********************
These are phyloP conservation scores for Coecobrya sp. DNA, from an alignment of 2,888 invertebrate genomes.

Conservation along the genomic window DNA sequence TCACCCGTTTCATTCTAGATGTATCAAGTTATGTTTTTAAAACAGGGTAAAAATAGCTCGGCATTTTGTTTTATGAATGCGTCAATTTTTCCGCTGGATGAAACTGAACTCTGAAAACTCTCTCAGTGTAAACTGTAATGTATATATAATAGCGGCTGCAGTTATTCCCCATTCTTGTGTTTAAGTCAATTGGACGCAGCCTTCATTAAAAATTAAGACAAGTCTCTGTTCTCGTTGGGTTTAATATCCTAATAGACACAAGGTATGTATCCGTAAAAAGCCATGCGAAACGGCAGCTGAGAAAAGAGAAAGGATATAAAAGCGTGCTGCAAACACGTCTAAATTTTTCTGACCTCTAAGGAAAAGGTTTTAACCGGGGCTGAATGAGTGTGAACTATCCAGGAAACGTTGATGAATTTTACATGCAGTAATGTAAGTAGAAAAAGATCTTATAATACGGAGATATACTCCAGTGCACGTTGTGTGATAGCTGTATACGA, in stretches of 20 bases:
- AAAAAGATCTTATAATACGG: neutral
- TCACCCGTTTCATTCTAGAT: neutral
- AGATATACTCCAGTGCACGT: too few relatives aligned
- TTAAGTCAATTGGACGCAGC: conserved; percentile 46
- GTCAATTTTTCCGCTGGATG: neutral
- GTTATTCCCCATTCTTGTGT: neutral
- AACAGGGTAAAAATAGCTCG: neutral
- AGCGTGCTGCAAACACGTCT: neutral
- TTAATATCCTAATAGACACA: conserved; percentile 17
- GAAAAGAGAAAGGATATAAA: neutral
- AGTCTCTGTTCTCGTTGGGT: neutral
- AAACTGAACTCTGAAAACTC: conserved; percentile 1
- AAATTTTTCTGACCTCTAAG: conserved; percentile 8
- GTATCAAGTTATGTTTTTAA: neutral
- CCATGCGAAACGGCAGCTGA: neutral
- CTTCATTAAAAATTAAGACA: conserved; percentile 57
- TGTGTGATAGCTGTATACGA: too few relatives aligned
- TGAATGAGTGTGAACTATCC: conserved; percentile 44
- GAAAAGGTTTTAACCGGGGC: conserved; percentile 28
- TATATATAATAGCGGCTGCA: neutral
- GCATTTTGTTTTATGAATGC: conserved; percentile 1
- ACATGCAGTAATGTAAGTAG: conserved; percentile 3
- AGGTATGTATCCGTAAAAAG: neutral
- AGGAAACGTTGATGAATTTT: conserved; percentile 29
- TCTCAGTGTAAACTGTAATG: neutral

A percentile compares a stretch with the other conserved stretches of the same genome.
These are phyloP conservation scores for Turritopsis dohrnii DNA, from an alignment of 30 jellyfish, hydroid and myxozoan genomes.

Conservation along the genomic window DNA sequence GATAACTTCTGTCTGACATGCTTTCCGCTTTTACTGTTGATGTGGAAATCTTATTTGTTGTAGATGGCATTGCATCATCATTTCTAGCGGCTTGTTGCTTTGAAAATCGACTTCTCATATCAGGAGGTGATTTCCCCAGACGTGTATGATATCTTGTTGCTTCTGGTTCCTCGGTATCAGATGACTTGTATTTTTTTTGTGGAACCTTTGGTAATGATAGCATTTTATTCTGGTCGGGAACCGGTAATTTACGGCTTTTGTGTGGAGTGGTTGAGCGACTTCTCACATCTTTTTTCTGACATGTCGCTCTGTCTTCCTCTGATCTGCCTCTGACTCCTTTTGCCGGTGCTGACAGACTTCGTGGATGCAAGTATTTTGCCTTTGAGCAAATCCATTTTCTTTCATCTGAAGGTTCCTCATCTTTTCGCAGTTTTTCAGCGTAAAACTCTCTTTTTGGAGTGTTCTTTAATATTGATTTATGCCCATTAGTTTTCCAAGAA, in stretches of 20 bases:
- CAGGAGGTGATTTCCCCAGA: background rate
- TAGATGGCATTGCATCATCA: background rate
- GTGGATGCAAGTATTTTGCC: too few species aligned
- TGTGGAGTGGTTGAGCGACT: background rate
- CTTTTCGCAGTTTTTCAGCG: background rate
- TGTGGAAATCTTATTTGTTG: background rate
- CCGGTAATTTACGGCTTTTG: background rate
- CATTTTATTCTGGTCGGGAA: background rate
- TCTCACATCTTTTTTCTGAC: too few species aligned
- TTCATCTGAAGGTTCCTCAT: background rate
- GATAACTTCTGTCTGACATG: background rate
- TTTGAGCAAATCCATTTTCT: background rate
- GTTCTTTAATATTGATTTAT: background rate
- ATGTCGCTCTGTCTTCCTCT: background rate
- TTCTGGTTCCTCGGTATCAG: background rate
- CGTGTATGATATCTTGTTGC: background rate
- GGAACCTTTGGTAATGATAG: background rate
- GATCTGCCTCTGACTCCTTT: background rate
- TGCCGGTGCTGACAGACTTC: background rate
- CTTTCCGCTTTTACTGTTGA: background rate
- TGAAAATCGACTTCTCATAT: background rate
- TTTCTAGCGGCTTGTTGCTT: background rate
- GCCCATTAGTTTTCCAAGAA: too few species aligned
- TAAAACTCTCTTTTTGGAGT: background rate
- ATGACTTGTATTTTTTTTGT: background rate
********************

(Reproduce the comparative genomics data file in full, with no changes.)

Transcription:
These are phyloP conservation scores for Coecobrya sp. DNA, from an alignment of 2,888 invertebrate genomes.

Conservation along the genomic window DNA sequence TCACCCGTTTCATTCTAGATGTATCAAGTTATGTTTTTAAAACAGGGTAAAAATAGCTCGGCATTTTGTTTTATGAATGCGTCAATTTTTCCGCTGGATGAAACTGAACTCTGAAAACTCTCTCAGTGTAAACTGTAATGTATATATAATAGCGGCTGCAGTTATTCCCCATTCTTGTGTTTAAGTCAATTGGACGCAGCCTTCATTAAAAATTAAGACAAGTCTCTGTTCTCGTTGGGTTTAATATCCTAATAGACACAAGGTATGTATCCGTAAAAAGCCATGCGAAACGGCAGCTGAGAAAAGAGAAAGGATATAAAAGCGTGCTGCAAACACGTCTAAATTTTTCTGACCTCTAAGGAAAAGGTTTTAACCGGGGCTGAATGAGTGTGAACTATCCAGGAAACGTTGATGAATTTTACATGCAGTAATGTAAGTAGAAAAAGATCTTATAATACGGAGATATACTCCAGTGCACGTTGTGTGATAGCTGTATACGA, in stretches of 20 bases:
- AAAAAGATCTTATAATACGG: neutral
- TCACCCGTTTCATTCTAGAT: neutral
- AGATATACTCCAGTGCACGT: too few relatives aligned
- TTAAGTCAATTGGACGCAGC: conserved; percentile 46
- GTCAATTTTTCCGCTGGATG: neutral
- GTTATTCCCCATTCTTGTGT: neutral
- AACAGGGTAAAAATAGCTCG: neutral
- AGCGTGCTGCAAACACGTCT: neutral
- TTAATATCCTAATAGACACA: conserved; percentile 17
- GAAAAGAGAAAGGATATAAA: neutral
- AGTCTCTGTTCTCGTTGGGT: neutral
- AAACTGAACTCTGAAAACTC: conserved; percentile 1
- AAATTTTTCTGACCTCTAAG: conserved; percentile 8
- GTATCAAGTTATGTTTTTAA: neutral
- CCATGCGAAACGGCAGCTGA: neutral
- CTTCATTAAAAATTAAGACA: conserved; percentile 57
- TGTGTGATAGCTGTATACGA: too few relatives aligned
- TGAATGAGTGTGAACTATCC: conserved; percentile 44
- GAAAAGGTTTTAACCGGGGC: conserved; percentile 28
- TATATATAATAGCGGCTGCA: neutral
- GCATTTTGTTTTATGAATGC: conserved; percentile 1
- ACATGCAGTAATGTAAGTAG: conserved; percentile 3
- AGGTATGTATCCGTAAAAAG: neutral
- AGGAAACGTTGATGAATTTT: conserved; percentile 29
- TCTCAGTGTAAACTGTAATG: neutral

A percentile compares a stretch with the other conserved stretches of the same genome.
These are phyloP conservation scores for Turritopsis dohrnii DNA, from an alignment of 30 jellyfish, hydroid and myxozoan genomes.

Conservation along the genomic window DNA sequence GATAACTTCTGTCTGACATGCTTTCCGCTTTTACTGTTGATGTGGAAATCTTATTTGTTGTAGATGGCATTGCATCATCATTTCTAGCGGCTTGTTGCTTTGAAAATCGACTTCTCATATCAGGAGGTGATTTCCCCAGACGTGTATGATATCTTGTTGCTTCTGGTTCCTCGGTATCAGATGACTTGTATTTTTTTTGTGGAACCTTTGGTAATGATAGCATTTTATTCTGGTCGGGAACCGGTAATTTACGGCTTTTGTGTGGAGTGGTTGAGCGACTTCTCACATCTTTTTTCTGACATGTCGCTCTGTCTTCCTCTGATCTGCCTCTGACTCCTTTTGCCGGTGCTGACAGACTTCGTGGATGCAAGTATTTTGCCTTTGAGCAAATCCATTTTCTTTCATCTGAAGGTTCCTCATCTTTTCGCAGTTTTTCAGCGTAAAACTCTCTTTTTGGAGTGTTCTTTAATATTGATTTATGCCCATTAGTTTTCCAAGAA, in stretches of 20 bases:
- CAGGAGGTGATTTCCCCAGA: background rate
- TAGATGGCATTGCATCATCA: background rate
- GTGGATGCAAGTATTTTGCC: too few species aligned
- TGTGGAGTGGTTGAGCGACT: background rate
- CTTTTCGCAGTTTTTCAGCG: background rate
- TGTGGAAATCTTATTTGTTG: background rate
- CCGGTAATTTACGGCTTTTG: background rate
- CATTTTATTCTGGTCGGGAA: background rate
- TCTCACATCTTTTTTCTGAC: too few species aligned
- TTCATCTGAAGGTTCCTCAT: background rate
- GATAACTTCTGTCTGACATG: background rate
- TTTGAGCAAATCCATTTTCT: background rate
- GTTCTTTAATATTGATTTAT: background rate
- ATGTCGCTCTGTCTTCCTCT: background rate
- TTCTGGTTCCTCGGTATCAG: background rate
- CGTGTATGATATCTTGTTGC: background rate
- GGAACCTTTGGTAATGATAG: background rate
- GATCTGCCTCTGACTCCTTT: background rate
- TGCCGGTGCTGACAGACTTC: background rate
- CTTTCCGCTTTTACTGTTGA: background rate
- TGAAAATCGACTTCTCATAT: background rate
- TTTCTAGCGGCTTGTTGCTT: background rate
- GCCCATTAGTTTTCCAAGAA: too few species aligned
- TAAAACTCTCTTTTTGGAGT: background rate
- ATGACTTGTATTTTTTTTGT: background rate